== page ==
At yoga Rocks we practice Ahimsa; respect for each other and non-violence to ourselves and others, in our deeds, words and thoughts. We believe to hurt others is to hurt ourselves. What this means to us is that we want to create a non-judgemental, safe and ultimately happy space for all of our community. We provide space for our students to hang out with their fellow yogis before and after their class but we ask for silence during the class so that everyone can fully benefit from and enjoy their practice without any distractions.
We ask that all of our yogis accept their wonderful, unique bodies and their limitations. That doesn’t mean that you can’t strive to achieve postures that currently aren’t accessible to you, it just means that you don’t push yourselves to the point of pain or discomfort and that you appreciate that you will still benefit from the postures at any level. Your practice is about you and no one else.
Our teachers will always give verbal alignment cues and safety teaching points, however, they will also offer hands on adjustments. They will always ask you at the beginning of your class to let them know if you do not want any hands on adjustments. Adjustments are given to assist with the correct and safe alignment or to deepen you into a pose, however, we feel that it is more important that you feel comfortable, so please, let them know your preference.
What You Need to Know About Attending a Hot Class
- Arrive hydrated – You can sweat up to 2 litres during a hot class, so please ensure you arrive hydrated and keep drinking plenty of water after your class. Taking big gulps of drink during your class may make you feel uncomfortable, so only take small sips when needed during your class but feel free to gulp away afterwards.
- Medications & medical conditions – If you have a chronic health condition or are are using prescription drugs, you should seek the advice of your doctor. Possible changes can occur in the drugs’ effects when the body is exposed to high levels of heat and/or elevated body temperature. Diuretics, barbiturates, and beta-blockers may impair the body’s natural heat loss mechanisms. Some over-the-counter drugs such as antihistamines may also cause the body to be more prone to heat stroke. Heat increases cardiac output and blood flow due to the body’s effort to transfer internal body heat to the outside environment via the skin (perspiration) and respiratory system. This will increase your metabolism and can help increase your fitness, however, if you have any heart condition, please seek your doctor’s advice before attending a hot class.
- Don’t arrive trollied! – Unfortunately, it’s a myth that we can “sweat out” a hangover, alcohol causes dehydration, therefore, you are more at risk of heat stroke. Alcohol intoxication will also effect your judgment, therefore, you may push yourself further than is healthy for your body and also, you may not realise if your body has a negative reaction to high heat.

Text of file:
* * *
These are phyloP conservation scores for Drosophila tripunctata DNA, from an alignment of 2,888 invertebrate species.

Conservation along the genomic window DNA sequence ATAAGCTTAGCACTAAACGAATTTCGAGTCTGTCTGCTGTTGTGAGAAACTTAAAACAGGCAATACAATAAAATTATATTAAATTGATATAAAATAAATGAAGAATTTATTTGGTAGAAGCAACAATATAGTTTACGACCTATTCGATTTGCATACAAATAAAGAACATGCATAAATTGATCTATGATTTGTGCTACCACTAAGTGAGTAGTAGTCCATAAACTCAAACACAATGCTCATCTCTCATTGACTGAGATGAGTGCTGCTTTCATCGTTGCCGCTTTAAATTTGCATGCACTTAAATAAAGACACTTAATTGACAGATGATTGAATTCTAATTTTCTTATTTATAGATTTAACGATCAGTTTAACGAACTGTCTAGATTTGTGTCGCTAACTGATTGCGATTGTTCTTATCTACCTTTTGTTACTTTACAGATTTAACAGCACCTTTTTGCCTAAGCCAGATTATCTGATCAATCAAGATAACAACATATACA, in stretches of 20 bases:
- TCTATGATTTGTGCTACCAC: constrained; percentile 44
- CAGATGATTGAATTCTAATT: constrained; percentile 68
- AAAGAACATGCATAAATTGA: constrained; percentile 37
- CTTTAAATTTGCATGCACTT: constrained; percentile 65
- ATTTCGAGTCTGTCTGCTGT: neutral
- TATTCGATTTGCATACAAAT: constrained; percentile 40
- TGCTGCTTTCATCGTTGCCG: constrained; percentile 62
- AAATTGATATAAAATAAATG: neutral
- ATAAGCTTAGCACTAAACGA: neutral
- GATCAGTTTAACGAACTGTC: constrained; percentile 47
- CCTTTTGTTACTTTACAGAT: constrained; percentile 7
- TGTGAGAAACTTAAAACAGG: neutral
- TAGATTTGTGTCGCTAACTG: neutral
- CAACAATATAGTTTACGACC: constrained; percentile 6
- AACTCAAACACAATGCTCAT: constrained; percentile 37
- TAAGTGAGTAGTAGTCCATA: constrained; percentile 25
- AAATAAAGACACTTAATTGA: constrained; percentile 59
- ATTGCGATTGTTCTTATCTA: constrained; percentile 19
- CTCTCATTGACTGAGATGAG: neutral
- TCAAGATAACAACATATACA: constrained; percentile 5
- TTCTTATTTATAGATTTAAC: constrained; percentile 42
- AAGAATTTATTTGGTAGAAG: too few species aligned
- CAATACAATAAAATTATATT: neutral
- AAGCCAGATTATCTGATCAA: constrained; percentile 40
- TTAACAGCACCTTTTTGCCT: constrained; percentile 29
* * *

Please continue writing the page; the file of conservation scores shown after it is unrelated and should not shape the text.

- Pregnancy -Hot Yoga/Pilates is not recommended for pregnant women because fetal damage can occur with a certain elevated body temperature, especially in the first trimester. If you are an experienced yogini and already have a regular practice, you may be ok to attend a warm class, however you should inform your teacher and avoid maximal stretching as the presence of the hormone relaxin relaxes ligaments and tendons and can mean you are prone to overstretching. Please consult your doctor before attending any class.
- The Elderly – The ability to maintain core body temperature decreases with age, so hot classes may not be suitable for some of our more mature yogis. This is primarily due to circulatory conditions and decreased sweat gland function. The body must be able to activate it’s natural cooling processes in order to maintain core body temperature.
- Menstuation – Heating of the lower back area of women during the menstrual period may temporarily increase their menstrual flow, however, the heat may help with menstrual pain, as will movement. Inversions may be practiced during your period as despite the myth that this should be avoided, no research has come up with a medical reason, so this is down to personal choice.
- Enclosed Infections – Vigorous heating is contraindicated in cases of enclosed infections, be they dental, in joints,
or in any other tissues. Again, please consult your doctor before attending a hot class.
It is normal to look flushed or even a little blotchy after a hot yoga class, due to the increase of blood to the muscles and surface of the skin. This is nourishing and healing to the skin and muscles and will settle as you cool down. Muscle soreness is also common and usually kicks in 24-48 hours after exercise. This occurs when you work your muscles harder than they’re used to, which causes microscopic damage to the muscle fibres. The good news is that they then repair, the soreness eases and your muscles rebuild stronger!
What You Need to bring
We provide mats, shower gel, shampoo and conditioner, as well as other quality toiletries, but obviously, you’re welcome to bring your own mat and toiletries. You may also want to bring a small sweat towel and your own towel for showering, however, you can hire a towel from us for £1.
Ideally, you should start your hot yoga class fully hydrated, as you would before any dynamic workout, however, you may want to bring a water bottle to take short sips if you feel that you need it.
Please wear light, non restrictive clothing, which allows for natural movement. Compression type sportswear is recommended as it’s close fitting, mimics body shape, allows free movement and soaks up sweat, but anything light and comfortable, which doesn’t restrict movement is good.